Lately when I turn on the TV I feel I’m being bombarded with commercials for the Droid and being told how superior it is to the iPhone.  At first I thought these suggestions were completely outlandish and this was another phone trying to “imitate” the iPhone’s “mystique”.  However, I got the chance to play around with one the other weekend and I must say, Apple should feel scared.  I feel in love with the beautiful display, snappy processor speed, and the legitimate 3G connection.

There is no disputing Verizon is the majority when it comes to cell phone users, which makes the proliferation of the App Store even more astounding.  Verizon has approximately 89 million subscribers while AT&T has 81 million (Wikipedia).  What’s notable is how Verizon customers haven’t really had a smartphone they could get excited about until the recently released Droid.

There is a nice article in computerworld titled “7 Smartphone Predictions for 2010”.  One of the predictions they list is AT&T losing their exclusive relationship with the iPhone.  Its interesting how they start off the article though….

One such user, John Davis, has been a physician for many years. He owns a new Droid smartphone, purchased at a Verizon Wireless store near Boston in November.

Davis cites many reasons for buying a Droid, the main one being that it is the closest thing to Apple Inc.’s fantastically successful iPhone that runs on the Verizon network. Having been a Verizon customer for years, Davis said he trusts the Verizon network more than he does the one offered by AT&T, the wireless carrier with exclusive rights to the iPhone in the U.S.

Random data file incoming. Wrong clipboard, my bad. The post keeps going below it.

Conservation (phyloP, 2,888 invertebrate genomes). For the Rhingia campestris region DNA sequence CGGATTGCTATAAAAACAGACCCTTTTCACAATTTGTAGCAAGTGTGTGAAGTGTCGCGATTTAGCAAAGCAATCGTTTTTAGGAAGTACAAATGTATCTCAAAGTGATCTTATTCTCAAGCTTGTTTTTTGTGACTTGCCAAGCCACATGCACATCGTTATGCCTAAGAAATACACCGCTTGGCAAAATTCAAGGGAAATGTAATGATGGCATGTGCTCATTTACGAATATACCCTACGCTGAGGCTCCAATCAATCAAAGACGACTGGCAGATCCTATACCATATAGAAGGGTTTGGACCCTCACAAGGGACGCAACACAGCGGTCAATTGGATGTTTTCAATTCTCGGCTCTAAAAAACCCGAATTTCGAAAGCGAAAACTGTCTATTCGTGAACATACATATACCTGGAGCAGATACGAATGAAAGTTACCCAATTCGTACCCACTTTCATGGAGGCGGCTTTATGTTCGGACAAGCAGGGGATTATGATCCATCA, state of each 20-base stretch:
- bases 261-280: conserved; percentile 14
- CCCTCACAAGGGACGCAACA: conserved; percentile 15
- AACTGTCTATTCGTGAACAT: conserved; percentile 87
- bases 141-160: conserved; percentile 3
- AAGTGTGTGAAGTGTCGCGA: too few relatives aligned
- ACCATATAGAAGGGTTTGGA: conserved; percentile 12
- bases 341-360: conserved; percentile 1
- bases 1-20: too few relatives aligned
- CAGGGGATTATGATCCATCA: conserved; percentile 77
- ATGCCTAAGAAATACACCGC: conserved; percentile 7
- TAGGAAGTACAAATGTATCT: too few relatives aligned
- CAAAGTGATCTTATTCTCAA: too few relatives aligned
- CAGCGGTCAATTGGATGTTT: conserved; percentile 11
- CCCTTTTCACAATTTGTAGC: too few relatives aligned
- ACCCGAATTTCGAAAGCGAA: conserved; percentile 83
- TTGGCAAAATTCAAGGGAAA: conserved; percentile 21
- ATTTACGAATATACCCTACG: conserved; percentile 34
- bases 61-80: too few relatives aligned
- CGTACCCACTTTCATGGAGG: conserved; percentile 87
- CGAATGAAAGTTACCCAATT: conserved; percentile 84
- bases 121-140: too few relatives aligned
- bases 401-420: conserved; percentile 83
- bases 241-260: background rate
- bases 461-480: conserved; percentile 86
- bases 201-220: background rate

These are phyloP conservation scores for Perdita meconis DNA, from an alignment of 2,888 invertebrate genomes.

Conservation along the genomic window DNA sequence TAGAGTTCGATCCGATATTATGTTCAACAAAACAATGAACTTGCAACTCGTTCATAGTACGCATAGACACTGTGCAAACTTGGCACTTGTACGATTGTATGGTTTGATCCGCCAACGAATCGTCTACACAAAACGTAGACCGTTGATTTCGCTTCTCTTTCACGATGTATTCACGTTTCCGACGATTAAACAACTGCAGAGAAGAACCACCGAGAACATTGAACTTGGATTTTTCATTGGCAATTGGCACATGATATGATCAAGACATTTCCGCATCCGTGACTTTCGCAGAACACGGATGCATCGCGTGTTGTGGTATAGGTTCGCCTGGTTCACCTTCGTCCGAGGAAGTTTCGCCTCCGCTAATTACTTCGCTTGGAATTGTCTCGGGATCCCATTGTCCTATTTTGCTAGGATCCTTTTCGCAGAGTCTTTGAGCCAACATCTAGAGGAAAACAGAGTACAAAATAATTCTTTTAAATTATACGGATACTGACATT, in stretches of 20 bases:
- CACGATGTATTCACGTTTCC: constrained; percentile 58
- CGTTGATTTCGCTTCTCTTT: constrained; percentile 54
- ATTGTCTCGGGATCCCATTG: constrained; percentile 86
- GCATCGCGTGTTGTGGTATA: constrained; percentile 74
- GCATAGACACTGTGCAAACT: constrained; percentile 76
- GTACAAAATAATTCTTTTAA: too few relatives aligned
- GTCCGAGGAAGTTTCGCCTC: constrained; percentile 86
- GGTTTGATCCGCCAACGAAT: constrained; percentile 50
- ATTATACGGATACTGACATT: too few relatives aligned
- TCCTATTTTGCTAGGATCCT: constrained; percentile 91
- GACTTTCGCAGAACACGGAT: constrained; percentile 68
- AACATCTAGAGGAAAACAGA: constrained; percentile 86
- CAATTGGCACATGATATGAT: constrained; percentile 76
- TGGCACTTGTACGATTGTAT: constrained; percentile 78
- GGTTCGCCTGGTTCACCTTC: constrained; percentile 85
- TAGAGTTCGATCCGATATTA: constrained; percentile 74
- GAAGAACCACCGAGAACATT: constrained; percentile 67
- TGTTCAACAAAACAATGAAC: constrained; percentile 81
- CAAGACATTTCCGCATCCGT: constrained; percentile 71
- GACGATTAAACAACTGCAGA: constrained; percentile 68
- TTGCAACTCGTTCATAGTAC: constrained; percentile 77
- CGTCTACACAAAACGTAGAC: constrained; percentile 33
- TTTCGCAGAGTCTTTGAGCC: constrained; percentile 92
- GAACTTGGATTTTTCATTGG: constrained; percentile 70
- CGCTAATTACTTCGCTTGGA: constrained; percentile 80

Aside from some initial voice echo problems, Davis sees the Droid as being handy for personal use and in his medical practice, where he can use it to browse for new research and exchange e-mail with colleagues. The Droid’s GPS capability is another plus.

But in the end, this is how Davis summarizes what could be the smartphone’s biggest impact in the world of computing and communications: “Eventually, this thing is my computer.”

The main form of motivation for developers to make medical apps for the Droid will be increased sales of the Droid, and it appears that’s happening based on numbers presented in the article by analysts.  There are obvious shortcomings to the Droid’s native OS, the Android system.  We mentioned these in a previous article.  However, the Droid offers a product on part with the iPhone, and if enough excitement is generated by it, I have a feeling we’ll see a growing number of Medical apps for the Android Platform.

With Verizon’s Droid expected to hit 1 million in sales in its first quarter of availability, according to some researchers, a few of the dozens of other new Android devices could also sell well.

The Android operating system is expected to ship globally on 3.7 million smartphones in 2009, but that figure could more than double to 8.2 million in 2010 and Android could start to dominate the smartphone operating system market by 2014, Frost & Sullivan estimates.

By 2014, the Android could be the third most popular operating system, shipping on 65 million phones. That would put it behind first-place Symbian OS, which is used on Nokia devices and is projected to ship on 233 million phones that year, and Research in Motion Ltd.’s BlackBerry operating system, which will be on 92 million phones, according to Frost & Sullivan.

I’ve been told by developers they don’t like developing for Android because of the different versions of the OS and the lack of standardization.  However, if the Droid keeps pulling in big numbers, in particular medical users such as the above mentioned, than these limitations will be worth dealing with.

The beautiful screen and lightening quick processor on the Droid make it very suitable for mobile medical applications.  The screen is larger than the iPhones and with so many iPhone medical apps utilizing robust graphical interfaces one would think the progression to the Droid would be seamless and offer a better experience.

At the end of the day though it comes down to simple supply and demand based on the numbers presented in the above quote: Millions of Droids being sold = Millions more potential customers for mobile medical applications = A new wave of medical applications on the way.